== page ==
In the final season of The Wire, (**SPOILER! SPOILER!**) the police commissioner (?) tries to fend off budget cuts by whipping up a public furor over an alleged serial killer attacking homeless people. The story is bogus, but takes on a life of its own because it serves so many people's interests. In particular, a reporter gains great notoriety by claiming to receive phone calls from this serial killer. In the final episode, the reporter is depicted receiving a Pulitzer Prize.

I mention this only as an excuse to recall an account in a public policy class I attended. One of our alums was a mover and shaker in a major metropolitan city, and came to tell us a story. The local paper broke a big story and ran a scathing editorial about a specific city problem. Investigative journalism at its finest, guardians of the public interest.

Embarrassing as this was for the mayor, he knew that stories and editorials that provoke ACTION are deemed more Pulitzer-worthy. Tacitly, the mayor agreed to grudgingly acknowledge at every press conference how crucial the newspaper story was in bringing this problem to his attention, and the newspaper agreed to give all the subsequent stories the maximum space and the most upbeat spin – basically as a form of self-promotion. The hard-nosed investigative reporters suddenly found themselves in bed with the mayor’s office, but had to conceal this fact. And, sure enough, the Pulitzer Committee was happy to oblige them with a prize.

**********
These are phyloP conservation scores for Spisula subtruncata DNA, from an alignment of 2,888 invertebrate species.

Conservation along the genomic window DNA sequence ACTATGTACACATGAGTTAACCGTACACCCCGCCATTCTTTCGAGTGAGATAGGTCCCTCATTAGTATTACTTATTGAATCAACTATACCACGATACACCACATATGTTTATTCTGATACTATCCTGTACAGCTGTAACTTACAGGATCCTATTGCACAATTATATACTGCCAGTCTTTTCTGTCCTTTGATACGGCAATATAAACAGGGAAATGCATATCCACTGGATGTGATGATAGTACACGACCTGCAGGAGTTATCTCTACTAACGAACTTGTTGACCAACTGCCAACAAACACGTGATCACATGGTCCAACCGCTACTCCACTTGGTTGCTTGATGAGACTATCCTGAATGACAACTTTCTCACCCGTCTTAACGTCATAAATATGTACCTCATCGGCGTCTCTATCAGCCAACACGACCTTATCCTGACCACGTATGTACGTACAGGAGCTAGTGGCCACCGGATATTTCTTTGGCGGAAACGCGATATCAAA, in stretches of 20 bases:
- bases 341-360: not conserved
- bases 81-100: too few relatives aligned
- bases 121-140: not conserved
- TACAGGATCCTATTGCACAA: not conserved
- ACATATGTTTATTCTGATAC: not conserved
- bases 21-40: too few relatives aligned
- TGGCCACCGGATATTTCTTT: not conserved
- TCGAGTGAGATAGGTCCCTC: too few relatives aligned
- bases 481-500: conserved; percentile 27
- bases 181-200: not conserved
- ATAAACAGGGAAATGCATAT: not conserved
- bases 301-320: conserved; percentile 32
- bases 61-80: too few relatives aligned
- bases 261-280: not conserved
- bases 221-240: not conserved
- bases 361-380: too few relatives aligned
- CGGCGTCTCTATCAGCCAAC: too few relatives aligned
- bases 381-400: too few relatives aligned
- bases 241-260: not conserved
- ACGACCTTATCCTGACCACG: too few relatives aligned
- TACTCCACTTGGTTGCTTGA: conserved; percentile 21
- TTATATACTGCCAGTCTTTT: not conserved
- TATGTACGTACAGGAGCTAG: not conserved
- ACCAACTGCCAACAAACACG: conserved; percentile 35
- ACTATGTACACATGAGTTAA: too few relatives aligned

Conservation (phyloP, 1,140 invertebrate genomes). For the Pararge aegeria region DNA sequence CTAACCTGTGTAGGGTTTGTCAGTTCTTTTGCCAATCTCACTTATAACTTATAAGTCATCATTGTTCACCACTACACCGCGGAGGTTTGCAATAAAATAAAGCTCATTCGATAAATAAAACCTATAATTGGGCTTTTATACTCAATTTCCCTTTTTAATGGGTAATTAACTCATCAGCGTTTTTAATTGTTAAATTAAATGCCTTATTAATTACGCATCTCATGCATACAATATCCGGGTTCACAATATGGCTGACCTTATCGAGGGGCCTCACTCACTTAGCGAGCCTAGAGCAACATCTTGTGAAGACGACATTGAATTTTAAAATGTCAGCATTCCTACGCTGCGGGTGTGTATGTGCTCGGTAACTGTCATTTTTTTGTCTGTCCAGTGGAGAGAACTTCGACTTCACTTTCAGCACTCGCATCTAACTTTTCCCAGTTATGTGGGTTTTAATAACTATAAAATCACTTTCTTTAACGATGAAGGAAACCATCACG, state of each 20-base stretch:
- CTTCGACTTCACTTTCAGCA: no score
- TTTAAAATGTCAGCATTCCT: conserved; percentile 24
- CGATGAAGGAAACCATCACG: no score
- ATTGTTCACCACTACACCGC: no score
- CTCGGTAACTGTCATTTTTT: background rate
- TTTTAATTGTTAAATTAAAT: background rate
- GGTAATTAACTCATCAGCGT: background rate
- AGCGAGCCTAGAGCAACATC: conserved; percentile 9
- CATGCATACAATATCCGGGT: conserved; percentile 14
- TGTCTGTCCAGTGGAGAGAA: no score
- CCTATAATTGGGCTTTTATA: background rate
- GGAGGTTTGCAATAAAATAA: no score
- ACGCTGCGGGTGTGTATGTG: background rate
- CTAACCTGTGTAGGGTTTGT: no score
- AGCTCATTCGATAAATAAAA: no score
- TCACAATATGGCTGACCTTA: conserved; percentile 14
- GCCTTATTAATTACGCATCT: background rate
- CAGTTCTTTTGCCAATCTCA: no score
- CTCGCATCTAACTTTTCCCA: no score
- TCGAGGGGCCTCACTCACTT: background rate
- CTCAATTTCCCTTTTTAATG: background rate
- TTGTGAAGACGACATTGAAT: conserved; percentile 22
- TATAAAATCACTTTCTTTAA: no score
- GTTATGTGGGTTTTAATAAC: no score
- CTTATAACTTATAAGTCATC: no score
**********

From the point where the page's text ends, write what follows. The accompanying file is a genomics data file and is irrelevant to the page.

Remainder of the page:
This dynamic doesn’t prompt a lot of cynicism in me: a problem was discovered and fixed. But it is amusing to see the mayor and the newspaper maintaining a kind of kabuki antagonism for public consumption long after they found themselves with complementary interests.

I'm not sure where the idea

I'm not sure where the idea came from that The Wire is based on Venketesh's work. It's based on the real experiences of the show's main writers (David Simon and Ed Burns). Melvin Williams (who appears on the show as the Deacon) is the inspiration for the Avon Barksdale character (he was arrested by Ed Burns), Timmirror Stanfield is the inspiration for the Marlo Stanfield character. A lot of the elements in the show come from the writers' experiences: season 4 comes out of Ed Burns' experience as a public school teacher in Baltimore; and season 5 is straight out of David Simon's background as a reporter at the Baltimore Sun.